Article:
WAFS and WAN optimization/acceleration

Posted on April 01, 2009

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BY KEVIN KOMIEGA

The tumultuous economy is not slowing the growth of wide area file services (WAFS) and wide area network (WAN) optimization technologies, as vendors continue to flesh out management features and hope bandwidth consolidation efforts lead to more sales.

When combined with WAN optimization and acceleration, WAFS products improve and accelerate data access over distances, providing branch office locations and remote users LAN-like performance while allowing IT organizations to store, manage, and protect corporate data in the data center.

Forrester Research analyst Chris Silva says 40% of IT organizations anticipate increased spending in 2009, a large portion of which will be allocated to bandwidth. This bodes well for WAFS and WAN optimization vendors as IT attempts to drive cost out of the data center.

"Companies are looking for ways to do more with less," says Silva. "WAN optimization and acceleration technologies can help users reduce non-critical traffic over the WAN, reduce the number of links between sites, downgrade link size, and take out redundancy."

Silva expects WAFS and WAN optimization vendors will be "heads down" this year as they attempt to enhance their products.

"The only changes in the market landscape are being driven by vendors looking to improve their offerings," says Silva. "This will be a year of the solutions gravitating toward affinity groups."

Silva's prediction is already becoming a reality. A pair of WAFS/WAN optimization vendors kicked off 2009 by acquiring technologies that will put more intelligence into their respective product lines.

For example, Riverbed Technology recently completed its $25 million acquisition of Mazu Networks, a privately-owned company that specializes in managing, securing, and optimizing the availability and performance of global applications.

Riverbed plans to integrate Mazu's technology to extend its suite of WAN optimization products to include global application performance reporting and analytics. The Mazu products, which have been renamed Cascade, analyze network traffic to provide information about the interactions of and dependencies between users, applications, and systems.

Riverbed has also tuned its WAN optimization software and hardware appliances to support VMware virtual servers. The company revamped its entire product portfolio with upgrades to its operating system, mobile software, and the Riverbed Services Platform (RSP)—a platform for third-party software modules built on virtualization technology from VMware.

The enhancements to the RSP platform allow users to virtualize third-party software into Steelhead WAN optimization and acceleration appliances, eliminating the need for separate dedicated servers.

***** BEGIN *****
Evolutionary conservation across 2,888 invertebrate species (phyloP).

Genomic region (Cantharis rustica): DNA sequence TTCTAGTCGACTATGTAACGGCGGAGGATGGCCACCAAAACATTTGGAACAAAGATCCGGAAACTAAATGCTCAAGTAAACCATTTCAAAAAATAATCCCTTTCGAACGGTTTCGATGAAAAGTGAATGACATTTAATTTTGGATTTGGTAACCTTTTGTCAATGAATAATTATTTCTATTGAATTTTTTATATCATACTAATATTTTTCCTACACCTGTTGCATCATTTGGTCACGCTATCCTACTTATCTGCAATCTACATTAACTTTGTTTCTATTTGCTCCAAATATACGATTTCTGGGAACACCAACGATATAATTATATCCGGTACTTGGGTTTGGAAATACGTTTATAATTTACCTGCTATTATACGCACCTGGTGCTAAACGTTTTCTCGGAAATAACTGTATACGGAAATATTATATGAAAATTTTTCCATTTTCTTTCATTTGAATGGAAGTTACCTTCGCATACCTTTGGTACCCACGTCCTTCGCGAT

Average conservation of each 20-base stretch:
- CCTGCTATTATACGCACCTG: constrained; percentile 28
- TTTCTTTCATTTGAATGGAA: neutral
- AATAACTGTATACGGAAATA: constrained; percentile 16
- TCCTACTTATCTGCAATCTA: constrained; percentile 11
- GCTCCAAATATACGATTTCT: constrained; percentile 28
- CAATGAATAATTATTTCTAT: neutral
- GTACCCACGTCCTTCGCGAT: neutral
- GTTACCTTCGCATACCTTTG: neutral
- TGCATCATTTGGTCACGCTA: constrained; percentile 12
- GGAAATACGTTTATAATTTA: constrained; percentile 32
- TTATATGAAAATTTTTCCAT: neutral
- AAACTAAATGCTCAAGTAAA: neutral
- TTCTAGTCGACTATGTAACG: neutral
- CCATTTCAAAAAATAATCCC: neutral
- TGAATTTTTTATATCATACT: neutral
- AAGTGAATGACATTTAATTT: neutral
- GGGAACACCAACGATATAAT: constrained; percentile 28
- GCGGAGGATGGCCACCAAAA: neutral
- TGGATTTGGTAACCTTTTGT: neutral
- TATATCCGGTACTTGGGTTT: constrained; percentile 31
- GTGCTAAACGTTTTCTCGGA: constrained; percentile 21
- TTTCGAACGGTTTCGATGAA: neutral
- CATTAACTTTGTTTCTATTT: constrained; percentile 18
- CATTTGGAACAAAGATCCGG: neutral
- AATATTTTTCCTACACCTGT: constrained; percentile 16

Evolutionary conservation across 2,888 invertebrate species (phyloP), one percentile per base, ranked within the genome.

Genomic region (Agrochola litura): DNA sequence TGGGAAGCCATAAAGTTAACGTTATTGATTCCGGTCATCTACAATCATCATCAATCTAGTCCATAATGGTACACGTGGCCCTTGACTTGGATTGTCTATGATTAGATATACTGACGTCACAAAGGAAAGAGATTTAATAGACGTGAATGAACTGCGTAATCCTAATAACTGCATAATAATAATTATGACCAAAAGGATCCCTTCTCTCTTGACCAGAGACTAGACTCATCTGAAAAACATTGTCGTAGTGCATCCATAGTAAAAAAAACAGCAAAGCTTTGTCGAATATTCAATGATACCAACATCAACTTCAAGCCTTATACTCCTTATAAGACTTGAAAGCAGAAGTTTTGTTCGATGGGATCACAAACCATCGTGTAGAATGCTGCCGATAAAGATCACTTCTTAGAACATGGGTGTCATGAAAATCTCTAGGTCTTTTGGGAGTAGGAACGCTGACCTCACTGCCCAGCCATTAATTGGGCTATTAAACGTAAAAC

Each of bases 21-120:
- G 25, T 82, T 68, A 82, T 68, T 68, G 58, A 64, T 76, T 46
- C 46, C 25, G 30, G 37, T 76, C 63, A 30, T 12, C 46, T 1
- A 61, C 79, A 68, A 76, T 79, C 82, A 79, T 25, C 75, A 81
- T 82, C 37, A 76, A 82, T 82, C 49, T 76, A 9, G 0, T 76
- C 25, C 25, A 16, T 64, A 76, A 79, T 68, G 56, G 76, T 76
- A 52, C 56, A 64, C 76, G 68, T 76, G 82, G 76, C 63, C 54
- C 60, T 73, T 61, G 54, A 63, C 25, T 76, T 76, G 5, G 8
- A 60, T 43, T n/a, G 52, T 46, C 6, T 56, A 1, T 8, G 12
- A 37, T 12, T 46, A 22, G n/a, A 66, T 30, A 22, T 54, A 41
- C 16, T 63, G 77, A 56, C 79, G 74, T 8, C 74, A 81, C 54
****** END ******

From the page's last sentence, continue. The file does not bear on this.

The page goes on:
Riverbed is now OEMing VMware's virtual server technology, which allows Steel- head appliances to host a range of virtual services and consolidate file servers and application servers back to the data center, creating a "server-less" branch office.

Also on the acquisition front, application acceleration and file virtualization vendor F5 Networks has purchased the intellectual property of NAS and file virtualization software vendor Attune Systems.

F5 has yet to announce how and when it will integrate Attune's technology into its product line, but Rick Gillett, F5's vice president of data systems architecture, says there is potential for beefing up the company's management software.

Attune's flagship product was the Maestro File Manager FM5500 NAS virtualization appliance. The Maestro appliance provides a global namespace, allowing administrators to combine multiple physical volumes into one virtual volume. Maestro Policy IQ, the intelligence in Maestro File Manager, provides insight into server performance, capacity, and availability. It also has features for managing and moving file data across tiers. Data can be managed on a file-by-file basis, moving static files to lower-cost storage.

It remains to be seen which aspects of Maestro will find their way into F5's software and/or switches. Gillett believes customers will see benefits in the area of network-based data management.

Separately, F5 announced a set of software upgrades aimed at improved management automation, and network health monitoring capabilities for its Application Delivery Networks (AND). The company is now shipping a new version of F5 Enterprise Manager, which serves as the centralized management appliance for F5 BIG-IP devices.

In related news, Blue Coat Systems wrapped up its integration and acquisition of Packeteer late last year and has subsequently fleshed out its portfolio with new data protection, security, and management capabilities.

Blue Coat is now offering a software plug-in that makes traffic from its ProxySG appliances visible to Packeteer PacketShaper appliances for application identification and quality of service (QoS).

The company also released a new version of Blue Coat IntelligenceCenter software and upgrades for its PacketShaper appliances to extend the application visibility and control inherent in its solutions for Application Delivery Networks.

Rounding out the latest announcements, WAN acceleration specialist Silver Peak Systems' NX appliances have received EMC's E-Lab qualification to support Symmetrix Remote Data Facility (SRDF) replication solutions over Brocade's Fibre Channel over IP (FCIP) solution. The E-Lab nod makes the NX family the first WAN optimization appliances qualified by EMC to support SRDF/A and SRDF/DM data replication in both Ethernet and FCIP environments.


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